Photographers need photographers. There’s a large and diverse ecosystem of us in Cardiff, in Wales, across the UK and the world over. Barriers to entry continue to fall with developing technology, meaning more affordable cameras capable of capturing great images, and more people trying to make money from photography.
As a medium, the visual image has exploded alongside the ubiquitous tentacles of social media. It is no longer anything like a niche interest, hobby or profession. It’s everywhere. You can barely walk down the street without seeing a casual selfie being taken, a tourist snapping feverishly at everything in sight, or someone practising street photography.
People from the old world of photography can bristle and get defensive, but there’s not usually much to be gained by it.
Media models have changed, and this makes matters harder too. Major news outlets rely mainly on subscriptions or customised ‘pay as you go’ type arrangements with the big picture agencies, in turn often marginalising smaller agencies and making national newspaper publications much harder to win. This means a rapidly shrinking marketplace. Pessimists might say a ‘dying’ marketplace; optimists might say an ‘evolving’ marketplace. In any case the slices of profit pie are being shared amongst humble togs increasingly thinly.
It goes some way to explaining why a number of photographers can appear guarded, or at times a little sniffy towards other photographers. But the truth is that sometimes we need each other.
While there is a spectrum in terms of individual ability with a camera, and some have vast reserves of experience over others, many of us share a roughly similar level of skills.
The individual manner of a photographer is a huge element in the overall photography service on offer. Whereas media outlets will simply be judging images against other images and whether they’re of use and affordable, businesses and individuals will invest (or not) based at least it part upon how photographers communicate and present themselves.
As with many things in business, a basic element of trust is essential. You have to trust that whomever you’re contracting will conduct themselves professionally, not embarrass you in front of clients or colleagues, or deliver a substandard service.
This recently all came home to me again. I was getting married in Cardiff and found myself needing a photographer. Timers and remote shutter gadgets can only take you so far. A selfie stick was never an option.
Of course I already knew who was out there well enough, and I knew what I wanted – which is a key thing for any couple. And the answer to the latter was ‘not all that much actually’. As a couple, we’re not tremendously showy (or rich) people, so we weren’t having a huge lavish bash with loads of guests.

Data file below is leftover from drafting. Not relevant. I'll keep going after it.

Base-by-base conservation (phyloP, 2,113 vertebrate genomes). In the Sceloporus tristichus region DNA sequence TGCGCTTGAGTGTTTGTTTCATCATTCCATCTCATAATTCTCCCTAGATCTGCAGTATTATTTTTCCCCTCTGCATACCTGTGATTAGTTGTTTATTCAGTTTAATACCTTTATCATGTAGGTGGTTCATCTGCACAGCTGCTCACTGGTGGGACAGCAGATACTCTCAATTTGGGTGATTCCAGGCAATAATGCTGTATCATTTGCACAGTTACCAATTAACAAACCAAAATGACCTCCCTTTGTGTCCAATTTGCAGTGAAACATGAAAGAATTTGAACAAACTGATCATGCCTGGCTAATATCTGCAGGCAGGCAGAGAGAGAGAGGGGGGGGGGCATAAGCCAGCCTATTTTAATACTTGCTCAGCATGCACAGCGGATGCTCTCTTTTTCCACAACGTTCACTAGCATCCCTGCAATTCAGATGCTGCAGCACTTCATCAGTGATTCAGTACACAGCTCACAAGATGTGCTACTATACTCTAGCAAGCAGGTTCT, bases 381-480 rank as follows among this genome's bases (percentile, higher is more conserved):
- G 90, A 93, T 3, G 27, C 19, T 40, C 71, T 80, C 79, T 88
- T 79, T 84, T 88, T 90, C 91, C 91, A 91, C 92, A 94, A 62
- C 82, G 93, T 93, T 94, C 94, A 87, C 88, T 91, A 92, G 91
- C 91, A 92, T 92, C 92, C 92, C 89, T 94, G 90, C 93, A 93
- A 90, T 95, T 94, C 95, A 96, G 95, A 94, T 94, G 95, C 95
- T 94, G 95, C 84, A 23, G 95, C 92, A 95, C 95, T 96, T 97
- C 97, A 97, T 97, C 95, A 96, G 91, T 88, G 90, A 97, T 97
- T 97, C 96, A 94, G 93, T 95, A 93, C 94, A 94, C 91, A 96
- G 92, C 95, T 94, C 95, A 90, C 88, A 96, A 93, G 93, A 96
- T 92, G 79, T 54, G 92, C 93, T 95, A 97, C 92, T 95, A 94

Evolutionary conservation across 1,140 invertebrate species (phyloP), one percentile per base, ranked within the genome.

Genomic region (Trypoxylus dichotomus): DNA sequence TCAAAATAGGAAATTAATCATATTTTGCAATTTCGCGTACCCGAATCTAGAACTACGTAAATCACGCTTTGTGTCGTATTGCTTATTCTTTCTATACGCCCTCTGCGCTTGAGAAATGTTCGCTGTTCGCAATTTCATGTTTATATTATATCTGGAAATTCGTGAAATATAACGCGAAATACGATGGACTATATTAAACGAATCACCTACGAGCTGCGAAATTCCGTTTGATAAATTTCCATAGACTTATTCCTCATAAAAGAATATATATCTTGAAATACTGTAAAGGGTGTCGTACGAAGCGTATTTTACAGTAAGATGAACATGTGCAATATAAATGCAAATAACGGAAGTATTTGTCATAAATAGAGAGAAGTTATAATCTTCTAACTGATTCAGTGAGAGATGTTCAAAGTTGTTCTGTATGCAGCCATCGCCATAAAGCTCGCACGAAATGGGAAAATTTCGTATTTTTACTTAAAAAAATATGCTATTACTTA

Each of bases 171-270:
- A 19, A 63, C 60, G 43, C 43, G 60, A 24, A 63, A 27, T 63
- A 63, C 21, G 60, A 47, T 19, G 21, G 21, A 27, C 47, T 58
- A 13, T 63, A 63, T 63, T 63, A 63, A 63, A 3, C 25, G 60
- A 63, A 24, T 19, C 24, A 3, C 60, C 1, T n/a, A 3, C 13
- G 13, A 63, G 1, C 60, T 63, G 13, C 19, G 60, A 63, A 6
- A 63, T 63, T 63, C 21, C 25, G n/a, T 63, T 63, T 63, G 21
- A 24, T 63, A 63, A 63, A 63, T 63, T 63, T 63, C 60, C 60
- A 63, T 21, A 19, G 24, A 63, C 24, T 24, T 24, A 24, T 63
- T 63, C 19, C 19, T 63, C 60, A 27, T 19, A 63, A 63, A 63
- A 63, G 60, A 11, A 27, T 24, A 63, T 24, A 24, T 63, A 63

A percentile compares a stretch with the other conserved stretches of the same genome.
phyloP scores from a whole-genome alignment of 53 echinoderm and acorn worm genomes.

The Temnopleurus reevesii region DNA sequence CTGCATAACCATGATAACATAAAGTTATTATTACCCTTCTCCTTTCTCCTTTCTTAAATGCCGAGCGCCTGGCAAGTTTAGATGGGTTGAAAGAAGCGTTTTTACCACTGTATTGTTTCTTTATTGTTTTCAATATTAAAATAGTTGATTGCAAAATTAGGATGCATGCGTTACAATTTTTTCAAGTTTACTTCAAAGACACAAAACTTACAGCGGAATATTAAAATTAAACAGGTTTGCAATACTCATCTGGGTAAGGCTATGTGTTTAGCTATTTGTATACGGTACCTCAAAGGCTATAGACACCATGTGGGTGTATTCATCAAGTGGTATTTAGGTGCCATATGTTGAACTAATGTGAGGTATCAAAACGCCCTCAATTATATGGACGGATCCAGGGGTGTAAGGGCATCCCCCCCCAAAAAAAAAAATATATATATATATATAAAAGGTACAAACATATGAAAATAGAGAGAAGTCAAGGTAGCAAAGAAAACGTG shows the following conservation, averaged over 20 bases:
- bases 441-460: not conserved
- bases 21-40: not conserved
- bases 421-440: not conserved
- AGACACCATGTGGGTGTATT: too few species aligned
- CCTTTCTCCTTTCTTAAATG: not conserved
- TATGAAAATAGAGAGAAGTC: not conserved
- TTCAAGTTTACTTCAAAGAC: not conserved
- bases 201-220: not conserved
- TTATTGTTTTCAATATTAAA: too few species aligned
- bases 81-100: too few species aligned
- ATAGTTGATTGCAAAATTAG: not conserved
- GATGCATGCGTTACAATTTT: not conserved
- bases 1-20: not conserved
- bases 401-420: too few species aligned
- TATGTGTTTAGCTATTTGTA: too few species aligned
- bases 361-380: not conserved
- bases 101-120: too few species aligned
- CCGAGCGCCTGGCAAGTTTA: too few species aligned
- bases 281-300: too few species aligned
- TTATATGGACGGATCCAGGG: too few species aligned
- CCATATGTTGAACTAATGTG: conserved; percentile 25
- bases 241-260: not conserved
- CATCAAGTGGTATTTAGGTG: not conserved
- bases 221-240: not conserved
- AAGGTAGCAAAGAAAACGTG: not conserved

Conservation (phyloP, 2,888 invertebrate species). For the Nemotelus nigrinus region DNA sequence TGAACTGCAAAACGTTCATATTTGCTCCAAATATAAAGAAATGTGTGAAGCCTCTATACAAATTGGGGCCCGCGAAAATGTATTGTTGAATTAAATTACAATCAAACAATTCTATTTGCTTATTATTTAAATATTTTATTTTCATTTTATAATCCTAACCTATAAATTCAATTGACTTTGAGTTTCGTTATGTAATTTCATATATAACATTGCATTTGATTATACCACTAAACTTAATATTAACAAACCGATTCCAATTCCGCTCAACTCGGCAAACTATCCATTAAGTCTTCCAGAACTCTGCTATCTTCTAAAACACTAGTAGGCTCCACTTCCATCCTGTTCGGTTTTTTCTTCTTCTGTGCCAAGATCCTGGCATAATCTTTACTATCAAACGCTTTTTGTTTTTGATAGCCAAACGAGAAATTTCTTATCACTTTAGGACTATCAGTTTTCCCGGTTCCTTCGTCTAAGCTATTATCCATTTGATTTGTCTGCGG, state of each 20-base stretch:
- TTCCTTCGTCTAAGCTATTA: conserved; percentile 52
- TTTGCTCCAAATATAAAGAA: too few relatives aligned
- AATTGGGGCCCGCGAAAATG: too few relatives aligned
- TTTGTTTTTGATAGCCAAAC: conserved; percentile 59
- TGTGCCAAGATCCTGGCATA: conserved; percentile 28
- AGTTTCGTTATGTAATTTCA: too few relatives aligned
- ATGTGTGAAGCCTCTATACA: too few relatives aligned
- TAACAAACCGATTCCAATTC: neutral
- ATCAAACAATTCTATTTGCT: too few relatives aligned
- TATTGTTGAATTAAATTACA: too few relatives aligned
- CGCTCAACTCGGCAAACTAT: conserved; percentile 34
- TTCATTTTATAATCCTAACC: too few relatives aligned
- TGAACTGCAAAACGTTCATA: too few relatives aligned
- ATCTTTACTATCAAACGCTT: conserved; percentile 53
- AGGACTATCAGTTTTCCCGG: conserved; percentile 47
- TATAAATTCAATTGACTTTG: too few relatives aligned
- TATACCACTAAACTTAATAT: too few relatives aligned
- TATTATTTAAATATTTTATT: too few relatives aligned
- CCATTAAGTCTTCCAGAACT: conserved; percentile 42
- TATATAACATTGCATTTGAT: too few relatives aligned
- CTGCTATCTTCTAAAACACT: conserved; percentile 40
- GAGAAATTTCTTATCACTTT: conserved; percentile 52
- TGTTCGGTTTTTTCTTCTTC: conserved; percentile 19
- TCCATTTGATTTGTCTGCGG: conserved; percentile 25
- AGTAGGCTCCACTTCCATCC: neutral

Luckily, I know several great photographers from the football photography circuit across South Wales who offer other photography services including wedding photography. One of these is Mike Griffiths, a club photographer at Cardiff City. As well as being an accomplished pro who consistently produces top drawer images, Mike has a really relaxed and amiable manner when working with people, perhaps honed from work in the corporate hospitality boxes down at Cardiff City Stadium.
Plenty of people from my wedding party mentioned afterwards how good the photographer was – and not having seen any images, they obviously meant how good his manner was. I knew Mike would be great, and I knew the images would be great too, and my wife (still feels strange to type) and I think he totally delivered. He was also good enough to provide the RAW image files so I could edit and process the images how I wanted.
Many photographers are competitors, vying with each other and big agencies for what we can get from media outlets – which usually isn’t much. But we regularly work alongside each other, so that sort of makes us colleagues too.
Sure, there are lots of people doing all sorts of photography and, you know, everyone is different – you can encounter nice seeming folk and not so nice seeming folk; people having a crappy day and people having a not so crappy day. Either way, you might as well try to be civil, friendly, nice and decent, because photographers need photographers. One day you might need another photographer to help you out.
And if you’re not a photographer seeking a photographer, remember that searching extensively online, swish websites, glossy studio portfolios with lots of famous people, zillions of Twitter and Instagram followers: of course that all matters to a degree. But never discount a photographer’s manner and how they appear to you as a person. Will they make your guests or event attendees feel at ease, or will they unnerve them? Can you detect a big strident ego about them? Or sketchy disorganisation? It’s worth considering these things as well as the quality of images on a website.
Images in this blog post courtesy of Mike Griffiths.
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